Unless you've been living under a rock for the last few decades, you already know that the whole discussion about food has been expanding exponentially. This is very exciting. And it is important to keep up on the various developments. But this can be confusing as well.
As a result of trying to keep myself at least a little bit current, I started to put together something then called "Food Notes." It was a way of sharing stories about food and culture and all of the dynamics of how we end up eating what we do. I sent it out to friends and colleagues who showed an interest. This is just an outgrowth of that.
Now for the caveats - they should really have been at the beginning of this missive. I do not, in any way, suggest that the selection of stories in each edition is representative of all that is going on in the area. And it does represent my own particular viewpoint, I'm sure. It is impossible to do otherwise. But I try to be fair.
That said, I hope that you enjoy the mix of stories. I hope that you find some inspiring and joyful, and others to be misguided and maddening. That would then be an accurate representation of the world in which we live.
If you are interested in reading current and previous issues, check them out here.
Many of us have devoted a significant amount of time to eating, and to talking and reading and thinking about eating. However, perhaps we have spent much less time thinking about where our food came from. Or who grew it or raised it or hunted it or collected it... or made it in a lab.
But that may be changing. Indeed, in these times, we are beginning to think more about food security, as we realize ever more clearly that in this province (NL) we are at the weakest link of the transportation chain - in an age of extreme weather and climate disruption. If we were not able to ship in food, we would not survive.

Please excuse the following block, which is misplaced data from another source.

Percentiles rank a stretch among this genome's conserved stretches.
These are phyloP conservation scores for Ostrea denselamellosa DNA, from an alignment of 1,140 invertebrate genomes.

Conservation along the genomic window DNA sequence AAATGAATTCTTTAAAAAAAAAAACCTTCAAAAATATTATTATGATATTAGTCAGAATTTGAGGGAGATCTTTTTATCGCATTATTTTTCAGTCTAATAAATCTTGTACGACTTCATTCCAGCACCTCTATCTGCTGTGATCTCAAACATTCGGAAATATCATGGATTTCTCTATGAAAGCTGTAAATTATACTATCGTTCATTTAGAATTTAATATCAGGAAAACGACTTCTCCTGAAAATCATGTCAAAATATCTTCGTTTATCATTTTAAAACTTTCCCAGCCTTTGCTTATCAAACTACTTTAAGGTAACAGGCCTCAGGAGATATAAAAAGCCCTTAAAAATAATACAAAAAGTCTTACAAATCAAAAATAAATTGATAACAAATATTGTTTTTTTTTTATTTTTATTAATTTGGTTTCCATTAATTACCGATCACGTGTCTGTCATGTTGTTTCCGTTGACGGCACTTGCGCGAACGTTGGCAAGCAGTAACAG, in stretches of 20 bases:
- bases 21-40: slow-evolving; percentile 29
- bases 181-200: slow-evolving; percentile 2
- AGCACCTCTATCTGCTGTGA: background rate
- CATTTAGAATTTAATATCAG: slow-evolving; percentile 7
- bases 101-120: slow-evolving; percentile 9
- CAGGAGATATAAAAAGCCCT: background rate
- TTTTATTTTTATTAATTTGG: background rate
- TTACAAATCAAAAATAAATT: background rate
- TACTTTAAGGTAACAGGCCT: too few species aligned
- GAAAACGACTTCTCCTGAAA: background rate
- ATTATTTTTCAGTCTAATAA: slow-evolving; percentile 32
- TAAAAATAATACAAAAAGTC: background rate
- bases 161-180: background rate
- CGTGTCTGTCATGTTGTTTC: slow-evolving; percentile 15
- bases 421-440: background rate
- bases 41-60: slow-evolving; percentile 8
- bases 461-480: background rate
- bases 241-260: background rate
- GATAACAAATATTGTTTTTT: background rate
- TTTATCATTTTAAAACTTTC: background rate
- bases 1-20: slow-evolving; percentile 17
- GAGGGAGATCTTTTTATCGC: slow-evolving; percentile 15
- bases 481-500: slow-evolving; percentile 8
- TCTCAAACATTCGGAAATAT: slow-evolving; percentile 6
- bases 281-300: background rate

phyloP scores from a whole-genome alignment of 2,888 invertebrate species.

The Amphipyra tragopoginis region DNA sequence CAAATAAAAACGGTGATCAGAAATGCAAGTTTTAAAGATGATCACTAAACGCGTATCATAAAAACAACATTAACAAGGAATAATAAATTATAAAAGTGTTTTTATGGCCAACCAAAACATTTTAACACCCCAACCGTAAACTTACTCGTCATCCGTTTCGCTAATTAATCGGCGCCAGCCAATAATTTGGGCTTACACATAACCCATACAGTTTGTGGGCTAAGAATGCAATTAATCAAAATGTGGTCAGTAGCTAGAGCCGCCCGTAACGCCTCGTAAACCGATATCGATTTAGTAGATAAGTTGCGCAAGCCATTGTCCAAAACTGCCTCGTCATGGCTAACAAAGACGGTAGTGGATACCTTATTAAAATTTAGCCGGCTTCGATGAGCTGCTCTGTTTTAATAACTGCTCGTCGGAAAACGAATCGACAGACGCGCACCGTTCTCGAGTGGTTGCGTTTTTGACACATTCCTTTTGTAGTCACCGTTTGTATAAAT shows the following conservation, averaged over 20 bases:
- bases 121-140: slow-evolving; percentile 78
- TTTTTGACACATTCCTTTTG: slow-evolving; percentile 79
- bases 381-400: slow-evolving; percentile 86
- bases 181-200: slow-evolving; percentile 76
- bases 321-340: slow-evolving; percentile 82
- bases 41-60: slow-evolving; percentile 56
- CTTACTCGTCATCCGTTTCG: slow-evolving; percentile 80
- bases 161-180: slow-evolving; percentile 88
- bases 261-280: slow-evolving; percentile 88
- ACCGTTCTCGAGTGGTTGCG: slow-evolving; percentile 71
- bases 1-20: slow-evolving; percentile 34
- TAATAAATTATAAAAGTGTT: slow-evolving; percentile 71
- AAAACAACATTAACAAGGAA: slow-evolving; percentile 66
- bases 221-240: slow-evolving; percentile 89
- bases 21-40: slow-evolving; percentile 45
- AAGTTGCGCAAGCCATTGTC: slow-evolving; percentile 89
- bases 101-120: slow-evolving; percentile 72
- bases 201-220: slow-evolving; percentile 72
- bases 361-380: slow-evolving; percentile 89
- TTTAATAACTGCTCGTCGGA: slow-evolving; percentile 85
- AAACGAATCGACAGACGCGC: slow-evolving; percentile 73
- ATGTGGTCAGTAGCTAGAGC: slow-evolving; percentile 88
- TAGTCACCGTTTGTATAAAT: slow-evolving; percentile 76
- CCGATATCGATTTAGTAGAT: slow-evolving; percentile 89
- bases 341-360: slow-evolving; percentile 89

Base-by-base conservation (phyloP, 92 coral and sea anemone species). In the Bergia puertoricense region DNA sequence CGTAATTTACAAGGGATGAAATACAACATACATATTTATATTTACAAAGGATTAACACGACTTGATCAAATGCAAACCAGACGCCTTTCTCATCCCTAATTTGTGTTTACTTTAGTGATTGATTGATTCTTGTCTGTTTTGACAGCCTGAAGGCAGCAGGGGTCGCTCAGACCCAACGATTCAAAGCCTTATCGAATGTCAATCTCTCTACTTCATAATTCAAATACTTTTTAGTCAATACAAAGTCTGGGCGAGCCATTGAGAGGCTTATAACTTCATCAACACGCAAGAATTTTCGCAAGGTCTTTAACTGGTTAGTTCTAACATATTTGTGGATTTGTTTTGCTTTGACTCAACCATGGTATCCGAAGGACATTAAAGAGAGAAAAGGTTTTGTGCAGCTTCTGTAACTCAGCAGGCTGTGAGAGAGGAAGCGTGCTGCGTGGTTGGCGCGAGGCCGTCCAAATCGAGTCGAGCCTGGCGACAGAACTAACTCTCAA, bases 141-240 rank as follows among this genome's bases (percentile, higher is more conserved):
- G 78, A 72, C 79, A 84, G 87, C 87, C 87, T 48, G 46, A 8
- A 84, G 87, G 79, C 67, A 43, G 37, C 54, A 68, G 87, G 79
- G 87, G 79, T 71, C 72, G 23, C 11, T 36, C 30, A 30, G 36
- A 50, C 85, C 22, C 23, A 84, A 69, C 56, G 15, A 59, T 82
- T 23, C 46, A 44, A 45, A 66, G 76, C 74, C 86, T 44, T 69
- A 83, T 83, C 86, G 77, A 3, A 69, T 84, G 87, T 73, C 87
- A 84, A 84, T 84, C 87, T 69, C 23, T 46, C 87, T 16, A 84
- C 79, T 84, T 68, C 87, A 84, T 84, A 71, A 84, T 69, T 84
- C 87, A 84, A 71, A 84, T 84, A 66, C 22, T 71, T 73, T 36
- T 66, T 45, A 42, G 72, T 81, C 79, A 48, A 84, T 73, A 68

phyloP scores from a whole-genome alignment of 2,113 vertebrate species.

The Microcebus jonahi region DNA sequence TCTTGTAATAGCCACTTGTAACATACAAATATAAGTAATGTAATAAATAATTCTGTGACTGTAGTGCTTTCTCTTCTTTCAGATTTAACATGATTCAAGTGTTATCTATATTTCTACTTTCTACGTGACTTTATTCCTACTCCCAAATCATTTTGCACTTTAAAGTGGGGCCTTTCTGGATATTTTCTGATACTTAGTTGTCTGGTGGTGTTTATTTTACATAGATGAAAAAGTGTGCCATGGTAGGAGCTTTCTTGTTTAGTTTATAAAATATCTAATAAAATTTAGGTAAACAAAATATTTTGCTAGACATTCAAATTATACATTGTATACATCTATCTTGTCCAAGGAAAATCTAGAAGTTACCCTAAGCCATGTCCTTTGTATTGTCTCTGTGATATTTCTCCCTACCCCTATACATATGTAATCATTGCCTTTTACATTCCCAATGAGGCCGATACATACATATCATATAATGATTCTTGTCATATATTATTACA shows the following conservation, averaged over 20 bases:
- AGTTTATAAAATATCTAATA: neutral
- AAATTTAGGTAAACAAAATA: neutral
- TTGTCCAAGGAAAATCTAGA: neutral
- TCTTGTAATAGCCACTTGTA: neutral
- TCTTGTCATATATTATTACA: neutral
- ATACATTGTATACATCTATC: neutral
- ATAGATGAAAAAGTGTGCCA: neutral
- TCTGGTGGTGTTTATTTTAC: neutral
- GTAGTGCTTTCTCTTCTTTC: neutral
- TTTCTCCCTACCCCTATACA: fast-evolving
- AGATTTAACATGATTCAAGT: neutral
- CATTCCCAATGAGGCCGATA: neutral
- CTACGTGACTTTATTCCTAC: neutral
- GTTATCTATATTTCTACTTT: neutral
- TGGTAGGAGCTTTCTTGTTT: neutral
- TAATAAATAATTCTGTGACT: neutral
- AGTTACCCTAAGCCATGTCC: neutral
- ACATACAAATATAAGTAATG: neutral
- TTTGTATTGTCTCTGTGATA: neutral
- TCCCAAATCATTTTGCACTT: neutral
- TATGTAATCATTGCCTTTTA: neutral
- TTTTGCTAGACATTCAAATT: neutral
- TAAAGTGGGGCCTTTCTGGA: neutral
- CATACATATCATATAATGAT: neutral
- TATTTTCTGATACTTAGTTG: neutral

We produce only around 10% of what we eat. Thus, without imports, we’d eat until about the end of the first week of February, and then we’d go hungry the rest of the year. That is not a good situation.
So it is time to talk about our food system, and the people who play a role in it. A new weekly radio/podcast show hopes to contribute to that conversation. It is called “Fit to Eat: The NL Farm and Food Show.” It features chats with farmers, processors, hunters, chefs, thinkers, innovators, homesteaders, researchers and eaters. And, to further lighten the tone, it includes music suggested by the interview guests. The first show was released on the first day of November, 2018.
To link to the Fit to Eat shows, click here
In case you are interested in travelling the world without changing planes in Halifax, check out this roots and world music show.
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